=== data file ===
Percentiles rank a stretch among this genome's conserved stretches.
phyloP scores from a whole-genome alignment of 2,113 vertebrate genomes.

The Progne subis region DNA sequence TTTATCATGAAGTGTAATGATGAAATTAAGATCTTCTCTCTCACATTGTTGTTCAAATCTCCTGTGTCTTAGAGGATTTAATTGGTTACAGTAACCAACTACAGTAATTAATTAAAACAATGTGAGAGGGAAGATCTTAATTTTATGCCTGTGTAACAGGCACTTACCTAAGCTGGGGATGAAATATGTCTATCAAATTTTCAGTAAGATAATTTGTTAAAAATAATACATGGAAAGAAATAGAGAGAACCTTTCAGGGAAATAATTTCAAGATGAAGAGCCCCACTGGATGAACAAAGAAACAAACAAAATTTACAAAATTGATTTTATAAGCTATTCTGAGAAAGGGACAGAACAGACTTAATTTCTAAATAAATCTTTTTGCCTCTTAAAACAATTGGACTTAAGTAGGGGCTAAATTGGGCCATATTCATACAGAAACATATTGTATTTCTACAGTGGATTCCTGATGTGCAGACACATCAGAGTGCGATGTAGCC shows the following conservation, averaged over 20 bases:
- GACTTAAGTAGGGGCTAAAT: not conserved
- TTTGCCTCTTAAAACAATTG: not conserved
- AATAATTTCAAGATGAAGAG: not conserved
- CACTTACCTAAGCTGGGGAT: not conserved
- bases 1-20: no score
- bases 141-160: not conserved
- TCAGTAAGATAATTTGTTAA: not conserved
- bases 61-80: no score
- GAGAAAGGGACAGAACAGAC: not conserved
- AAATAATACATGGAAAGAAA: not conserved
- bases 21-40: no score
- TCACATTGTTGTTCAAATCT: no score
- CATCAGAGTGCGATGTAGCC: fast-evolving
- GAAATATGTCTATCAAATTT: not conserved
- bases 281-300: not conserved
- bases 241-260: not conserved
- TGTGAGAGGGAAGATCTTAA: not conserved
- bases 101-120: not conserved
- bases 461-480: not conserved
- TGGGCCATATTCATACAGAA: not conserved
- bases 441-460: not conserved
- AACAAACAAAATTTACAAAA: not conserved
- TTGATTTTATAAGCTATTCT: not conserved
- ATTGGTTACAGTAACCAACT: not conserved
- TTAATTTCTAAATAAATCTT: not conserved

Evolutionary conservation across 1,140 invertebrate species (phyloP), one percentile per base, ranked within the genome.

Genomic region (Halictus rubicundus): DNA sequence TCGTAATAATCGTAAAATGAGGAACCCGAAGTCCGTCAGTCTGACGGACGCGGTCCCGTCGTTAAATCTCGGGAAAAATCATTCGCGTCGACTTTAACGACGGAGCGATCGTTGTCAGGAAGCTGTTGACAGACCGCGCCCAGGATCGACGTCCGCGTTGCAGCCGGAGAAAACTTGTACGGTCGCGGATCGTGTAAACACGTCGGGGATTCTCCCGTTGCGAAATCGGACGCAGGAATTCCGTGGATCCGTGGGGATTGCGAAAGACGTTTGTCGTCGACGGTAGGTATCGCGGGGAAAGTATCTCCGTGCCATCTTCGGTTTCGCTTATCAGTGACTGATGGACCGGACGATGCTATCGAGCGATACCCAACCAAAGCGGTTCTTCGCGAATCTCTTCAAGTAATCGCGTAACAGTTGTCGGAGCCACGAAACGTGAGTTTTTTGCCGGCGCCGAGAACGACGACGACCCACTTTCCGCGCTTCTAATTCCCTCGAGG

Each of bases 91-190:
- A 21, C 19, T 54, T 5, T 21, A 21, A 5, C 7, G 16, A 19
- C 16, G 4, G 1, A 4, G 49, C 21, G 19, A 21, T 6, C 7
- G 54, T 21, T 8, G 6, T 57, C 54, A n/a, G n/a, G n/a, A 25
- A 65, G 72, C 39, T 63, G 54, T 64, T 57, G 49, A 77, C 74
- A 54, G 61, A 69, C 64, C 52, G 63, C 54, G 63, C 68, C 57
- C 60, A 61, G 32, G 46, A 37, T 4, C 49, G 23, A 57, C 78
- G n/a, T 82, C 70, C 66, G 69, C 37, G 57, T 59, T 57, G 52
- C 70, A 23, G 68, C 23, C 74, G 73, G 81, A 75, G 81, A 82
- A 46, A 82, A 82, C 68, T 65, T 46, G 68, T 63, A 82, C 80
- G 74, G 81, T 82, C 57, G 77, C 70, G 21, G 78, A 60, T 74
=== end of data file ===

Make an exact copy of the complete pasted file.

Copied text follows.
Percentiles rank a stretch among this genome's conserved stretches.
phyloP scores from a whole-genome alignment of 2,113 vertebrate genomes.

The Progne subis region DNA sequence TTTATCATGAAGTGTAATGATGAAATTAAGATCTTCTCTCTCACATTGTTGTTCAAATCTCCTGTGTCTTAGAGGATTTAATTGGTTACAGTAACCAACTACAGTAATTAATTAAAACAATGTGAGAGGGAAGATCTTAATTTTATGCCTGTGTAACAGGCACTTACCTAAGCTGGGGATGAAATATGTCTATCAAATTTTCAGTAAGATAATTTGTTAAAAATAATACATGGAAAGAAATAGAGAGAACCTTTCAGGGAAATAATTTCAAGATGAAGAGCCCCACTGGATGAACAAAGAAACAAACAAAATTTACAAAATTGATTTTATAAGCTATTCTGAGAAAGGGACAGAACAGACTTAATTTCTAAATAAATCTTTTTGCCTCTTAAAACAATTGGACTTAAGTAGGGGCTAAATTGGGCCATATTCATACAGAAACATATTGTATTTCTACAGTGGATTCCTGATGTGCAGACACATCAGAGTGCGATGTAGCC shows the following conservation, averaged over 20 bases:
- GACTTAAGTAGGGGCTAAAT: not conserved
- TTTGCCTCTTAAAACAATTG: not conserved
- AATAATTTCAAGATGAAGAG: not conserved
- CACTTACCTAAGCTGGGGAT: not conserved
- bases 1-20: no score
- bases 141-160: not conserved
- TCAGTAAGATAATTTGTTAA: not conserved
- bases 61-80: no score
- GAGAAAGGGACAGAACAGAC: not conserved
- AAATAATACATGGAAAGAAA: not conserved
- bases 21-40: no score
- TCACATTGTTGTTCAAATCT: no score
- CATCAGAGTGCGATGTAGCC: fast-evolving
- GAAATATGTCTATCAAATTT: not conserved
- bases 281-300: not conserved
- bases 241-260: not conserved
- TGTGAGAGGGAAGATCTTAA: not conserved
- bases 101-120: not conserved
- bases 461-480: not conserved
- TGGGCCATATTCATACAGAA: not conserved
- bases 441-460: not conserved
- AACAAACAAAATTTACAAAA: not conserved
- TTGATTTTATAAGCTATTCT: not conserved
- ATTGGTTACAGTAACCAACT: not conserved
- TTAATTTCTAAATAAATCTT: not conserved

Evolutionary conservation across 1,140 invertebrate species (phyloP), one percentile per base, ranked within the genome.

Genomic region (Halictus rubicundus): DNA sequence TCGTAATAATCGTAAAATGAGGAACCCGAAGTCCGTCAGTCTGACGGACGCGGTCCCGTCGTTAAATCTCGGGAAAAATCATTCGCGTCGACTTTAACGACGGAGCGATCGTTGTCAGGAAGCTGTTGACAGACCGCGCCCAGGATCGACGTCCGCGTTGCAGCCGGAGAAAACTTGTACGGTCGCGGATCGTGTAAACACGTCGGGGATTCTCCCGTTGCGAAATCGGACGCAGGAATTCCGTGGATCCGTGGGGATTGCGAAAGACGTTTGTCGTCGACGGTAGGTATCGCGGGGAAAGTATCTCCGTGCCATCTTCGGTTTCGCTTATCAGTGACTGATGGACCGGACGATGCTATCGAGCGATACCCAACCAAAGCGGTTCTTCGCGAATCTCTTCAAGTAATCGCGTAACAGTTGTCGGAGCCACGAAACGTGAGTTTTTTGCCGGCGCCGAGAACGACGACGACCCACTTTCCGCGCTTCTAATTCCCTCGAGG

Each of bases 91-190:
- A 21, C 19, T 54, T 5, T 21, A 21, A 5, C 7, G 16, A 19
- C 16, G 4, G 1, A 4, G 49, C 21, G 19, A 21, T 6, C 7
- G 54, T 21, T 8, G 6, T 57, C 54, A n/a, G n/a, G n/a, A 25
- A 65, G 72, C 39, T 63, G 54, T 64, T 57, G 49, A 77, C 74
- A 54, G 61, A 69, C 64, C 52, G 63, C 54, G 63, C 68, C 57
- C 60, A 61, G 32, G 46, A 37, T 4, C 49, G 23, A 57, C 78
- G n/a, T 82, C 70, C 66, G 69, C 37, G 57, T 59, T 57, G 52
- C 70, A 23, G 68, C 23, C 74, G 73, G 81, A 75, G 81, A 82
- A 46, A 82, A 82, C 68, T 65, T 46, G 68, T 63, A 82, C 80
- G 74, G 81, T 82, C 57, G 77, C 70, G 21, G 78, A 60, T 74